Turkey charges two UK journalists with supporting ISIS

The Twitter avatar of Jake Hanrahan

Two British journalists and their fixer were charged in Turkey yesterday (31 August) with “engaging in terror activity” on behalf of Islamic State, allegations their media organisation quickly dismissed as an attempt to censor its reporting.

Two Vice News journalists, Jake Hanrahan, Philip Pendlebury, as well as a fixer and a driver were detained by the Turkish authorities while reportedly filming clashes between police and supporters of the outlawed Kurdistan Workers’ Party (PKK) in the province of Diyarbakir.

Vice News has become known for reporting in some of the most difficult and dangerous parts of the world, including getting unprecedented access last summer to part of Syria controlled by ISIS.

The journalists were reporting on clashes in the south east in the past week when they were detained. They were being held at the Diyarbak?r Police General Directorate and questioned by anti-terrorism police.

The last tweet of Jake Hanrahan show scenes from Cizre, South-East Turkey, where the youth wing of PKK, YDG-H, claims self-rule.


Unnamed Turkish security sources said the journalists were rounded up for working in the region without government accreditation and were accused of coming in “close contact with Kurdistan Workers’ Party (PKK) militants”.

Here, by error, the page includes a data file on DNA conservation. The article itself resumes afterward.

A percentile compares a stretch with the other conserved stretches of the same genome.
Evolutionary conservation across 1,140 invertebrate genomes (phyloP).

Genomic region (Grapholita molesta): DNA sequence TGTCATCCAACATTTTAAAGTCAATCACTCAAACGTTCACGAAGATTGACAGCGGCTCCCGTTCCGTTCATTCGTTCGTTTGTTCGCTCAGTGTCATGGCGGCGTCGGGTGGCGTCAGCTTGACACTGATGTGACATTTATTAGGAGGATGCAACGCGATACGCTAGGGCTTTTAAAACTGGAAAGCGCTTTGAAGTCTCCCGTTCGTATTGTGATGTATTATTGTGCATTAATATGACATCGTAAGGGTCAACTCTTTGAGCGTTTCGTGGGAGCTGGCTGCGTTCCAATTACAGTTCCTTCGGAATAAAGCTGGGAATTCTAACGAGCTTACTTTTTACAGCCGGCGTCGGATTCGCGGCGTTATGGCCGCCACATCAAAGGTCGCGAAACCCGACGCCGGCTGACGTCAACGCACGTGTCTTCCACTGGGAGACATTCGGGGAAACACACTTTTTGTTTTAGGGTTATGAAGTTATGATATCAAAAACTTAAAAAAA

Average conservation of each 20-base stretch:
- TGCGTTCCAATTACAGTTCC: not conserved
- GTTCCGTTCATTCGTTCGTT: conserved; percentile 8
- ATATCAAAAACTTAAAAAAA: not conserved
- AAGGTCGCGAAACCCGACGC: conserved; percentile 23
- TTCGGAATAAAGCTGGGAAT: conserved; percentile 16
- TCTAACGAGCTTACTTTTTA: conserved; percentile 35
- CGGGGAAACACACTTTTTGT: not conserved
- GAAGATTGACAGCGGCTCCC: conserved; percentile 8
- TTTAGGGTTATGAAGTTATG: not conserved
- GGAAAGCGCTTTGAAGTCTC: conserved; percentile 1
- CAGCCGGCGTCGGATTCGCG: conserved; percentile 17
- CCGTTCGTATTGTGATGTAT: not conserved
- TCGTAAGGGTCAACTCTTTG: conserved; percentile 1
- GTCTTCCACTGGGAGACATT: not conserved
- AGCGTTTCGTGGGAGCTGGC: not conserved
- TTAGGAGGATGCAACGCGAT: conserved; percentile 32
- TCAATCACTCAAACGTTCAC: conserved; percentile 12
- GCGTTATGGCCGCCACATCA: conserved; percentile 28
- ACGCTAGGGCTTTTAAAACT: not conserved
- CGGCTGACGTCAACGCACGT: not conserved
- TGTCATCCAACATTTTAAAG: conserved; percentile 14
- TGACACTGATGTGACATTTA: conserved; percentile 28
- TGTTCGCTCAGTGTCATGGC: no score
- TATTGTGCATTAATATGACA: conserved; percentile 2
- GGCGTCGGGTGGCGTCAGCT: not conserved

Vice News said that the Turkish government had levelled “baseless and alarmingly false charges” of working on behalf of a terrorist organisation against the reporters, “in an attempt to intimidate and censor their coverage”.

The Turkish government is known to level terrorism charges in attempts to silence the press. Earlier this month, the Turkish government accused 18 editors at nine news outlets of supporting terrorism.

Several advocacy groups called on the Turkish government to release the Vice journalists soon after reports of their arrests surfaced last week. 

Andrew Gardner, Amnesty International’s Turkey researcher, said in a statement that the arrests were “yet another example of the Turkish authorities suppressing the reporting of stories that are embarrassing to them.”

Nina Ognianova, the Europe and Central Asia program coordinator for the Committee to Protect Journalists, said “authorities ought to protect, not gag journalists on the job.”

“Talking to all parties involved in a conflict is just good journalism,” CPJ’s Ognianova said. “Being ‘in close contact’ with their sources is what reporters do.”

A ceasefire between the Turkish government and the PKK ended in July when separatists shot dead 18 police officers and soldiers, news reports said.

In late July, Turkey’s telecommunications regulator, the T?B, blocked domestic access to pro-Kurdish and leftist websites based in Turkey and northern Iraq, according to news reports. A court said the websites were blocked for “promoting terrorist propaganda,” news reports said.

Turkey is a EU candidate country and is scrutinised by the Commission for its track record in the areas of human rights and media freedom. 

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